6 Surprising Things That Can Spike Your Blood Sugar Levels
Maintaining blood sugar within your target range helps you feel better and prevents long-term complications from diabetes. A healthy diet and regular exercise are the most significant factors in managing blood sugar. But some sneaky culprits can throw your levels out of whack, which you should be aware of.
1. Artificial Sweeteners
If you have diabetes, you know to avoid foods and drinks with sugar. But what about foods and beverages with sugar substitutes? Artificial sweeteners, like the ones added to coffee and tea, are not okay, according to a study published by the Journal of Family Medicine and Primary Care. Artificial sweeteners can increase blood sugar levels over long-term use. And they might even worsen insulin resistance and the body’s ability to stabilize blood sugar levels.
Even so, if you are desperate to add a sweetener, the adverse effects of artificial sweeteners on blood sugar are less than those of actual sugar. Moderation is essential, however, so enjoy responsibly!
This one is subjective, as everyone reacts to foods and drinks differently. But caffeine can trigger an increase in your blood sugar levels. Caffeine is in coffee, tea, energy drinks, and soda. If you usually have coffee or tea to get your day started, try drinking good old-fashioned water. Some top executives of Fortune 500 companies swear by drinking 24 ounces of water first thing in the morning to rehydrate the body, increase alertness, fuel the brain, and jump-start metabolism.
3. High Heat
Extreme heat can cause blood vessels to dilate, making insulin absorb more quickly, leading to low blood sugar. So be careful spending too much time outside on hot days and apply plenty of sunscreen. A sunburn can be painful and lead to stress, increasing blood sugar levels. A sunburn also accelerates skin aging and is a leading cause of skin cancer.
4. Sleep Deficits
Losing sleep can make your body use insulin ineffectively, make you hungrier the following day, and affect how full you feel after eating. Losing sleep can also negatively impact your immune system and raise your risk of depression and anxiety. The American Academy of Sleep Medicine (AASM) recommends seven or more hours of sleep per night. Your daily behaviours and routines, especially before bedtime, can significantly impact your sleep hygiene. Even the slightest adjustments can make a difference in the quality of your sleep. If you have difficulty sleeping or want to improve your sleep hygiene, check out these tips from AASM.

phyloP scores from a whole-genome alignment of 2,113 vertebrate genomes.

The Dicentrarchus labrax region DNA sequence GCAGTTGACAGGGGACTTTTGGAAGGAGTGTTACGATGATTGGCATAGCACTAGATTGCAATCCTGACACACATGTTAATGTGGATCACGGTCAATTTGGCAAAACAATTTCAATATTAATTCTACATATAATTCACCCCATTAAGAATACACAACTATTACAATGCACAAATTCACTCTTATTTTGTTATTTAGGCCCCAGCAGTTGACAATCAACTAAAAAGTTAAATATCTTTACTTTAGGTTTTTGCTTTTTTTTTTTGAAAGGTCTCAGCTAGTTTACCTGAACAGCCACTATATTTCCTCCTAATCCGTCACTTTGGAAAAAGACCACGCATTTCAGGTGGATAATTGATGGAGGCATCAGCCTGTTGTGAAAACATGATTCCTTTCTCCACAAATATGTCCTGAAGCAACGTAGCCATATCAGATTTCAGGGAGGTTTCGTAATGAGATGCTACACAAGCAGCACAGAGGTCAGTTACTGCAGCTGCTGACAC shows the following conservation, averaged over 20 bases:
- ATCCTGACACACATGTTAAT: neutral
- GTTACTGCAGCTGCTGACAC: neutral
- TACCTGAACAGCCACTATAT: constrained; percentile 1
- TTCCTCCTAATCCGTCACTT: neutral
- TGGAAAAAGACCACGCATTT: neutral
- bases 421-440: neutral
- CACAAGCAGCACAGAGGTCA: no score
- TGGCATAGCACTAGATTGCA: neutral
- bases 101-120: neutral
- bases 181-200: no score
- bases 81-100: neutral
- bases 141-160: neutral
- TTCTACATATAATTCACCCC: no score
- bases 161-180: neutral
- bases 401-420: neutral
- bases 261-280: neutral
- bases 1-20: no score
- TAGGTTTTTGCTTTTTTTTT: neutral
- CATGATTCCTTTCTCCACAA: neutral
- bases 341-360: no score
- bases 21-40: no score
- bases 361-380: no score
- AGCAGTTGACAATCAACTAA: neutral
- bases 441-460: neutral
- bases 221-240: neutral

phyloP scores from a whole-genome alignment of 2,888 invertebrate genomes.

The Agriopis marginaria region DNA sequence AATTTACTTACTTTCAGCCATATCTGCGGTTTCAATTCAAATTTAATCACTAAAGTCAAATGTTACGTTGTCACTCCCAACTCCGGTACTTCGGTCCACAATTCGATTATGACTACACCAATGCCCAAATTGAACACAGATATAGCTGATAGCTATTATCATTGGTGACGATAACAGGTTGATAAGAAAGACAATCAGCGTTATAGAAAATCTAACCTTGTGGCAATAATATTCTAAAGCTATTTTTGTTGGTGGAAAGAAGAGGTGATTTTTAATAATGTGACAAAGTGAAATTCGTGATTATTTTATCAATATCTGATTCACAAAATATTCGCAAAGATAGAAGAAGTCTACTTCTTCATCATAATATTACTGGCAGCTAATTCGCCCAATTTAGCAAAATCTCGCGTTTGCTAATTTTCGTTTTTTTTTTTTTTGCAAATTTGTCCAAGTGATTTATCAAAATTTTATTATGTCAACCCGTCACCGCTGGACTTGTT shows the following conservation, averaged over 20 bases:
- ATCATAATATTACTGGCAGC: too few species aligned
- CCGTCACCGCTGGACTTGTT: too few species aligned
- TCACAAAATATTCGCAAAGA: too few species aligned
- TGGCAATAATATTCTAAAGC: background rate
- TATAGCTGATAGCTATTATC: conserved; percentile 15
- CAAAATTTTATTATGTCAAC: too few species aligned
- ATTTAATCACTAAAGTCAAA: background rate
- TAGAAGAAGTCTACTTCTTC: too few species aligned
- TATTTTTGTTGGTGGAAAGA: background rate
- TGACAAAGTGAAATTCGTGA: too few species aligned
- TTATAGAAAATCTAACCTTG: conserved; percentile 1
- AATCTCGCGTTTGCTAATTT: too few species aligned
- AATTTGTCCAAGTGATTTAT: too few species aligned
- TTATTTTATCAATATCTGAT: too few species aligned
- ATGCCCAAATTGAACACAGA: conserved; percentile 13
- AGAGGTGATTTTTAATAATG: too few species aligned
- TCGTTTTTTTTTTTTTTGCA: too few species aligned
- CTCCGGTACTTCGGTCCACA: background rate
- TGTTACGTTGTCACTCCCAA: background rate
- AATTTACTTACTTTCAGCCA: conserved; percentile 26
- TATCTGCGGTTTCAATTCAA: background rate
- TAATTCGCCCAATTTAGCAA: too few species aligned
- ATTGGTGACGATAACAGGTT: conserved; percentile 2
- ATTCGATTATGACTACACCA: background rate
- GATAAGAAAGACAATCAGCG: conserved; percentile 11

5. Skipping Breakfast
Try not to skip the most important meal of the day, as that can affect your blood sugar levels for the rest of the day. Why is breakfast so important? Well, it’s all in the name: to break our overnight fast. Just any breakfast won’t do when it comes to maintaining target blood sugar levels. So put down the bowl of Lucky Charms and opt for a balanced morning meal to kickstart your day.
Drinking less water means less water in your body, leaving your blood sugar more concentrated. Dehydration is also dangerous as your body doesn’t’ have enough water to carry out its normal functions, leading to sometimes serious complications. Water helps your body maintain an average temperature, lubricates joints, protects your spinal cord and other tissues, and eliminates waste. You need more water when you exercise, have diarrhea or vomiting, and when you’re in hot climates because you have to replenish what you lose. So, drink up and stay hydrated! If you need tips on drinking more water, read this.
Need some help balancing your blood sugar? Consult with your family doctor for a realistic plan for your health. And consider a natural supplement like Metavo to manage your blood sugar levels, curb cravings, fight fatigue and improve your metabolism.
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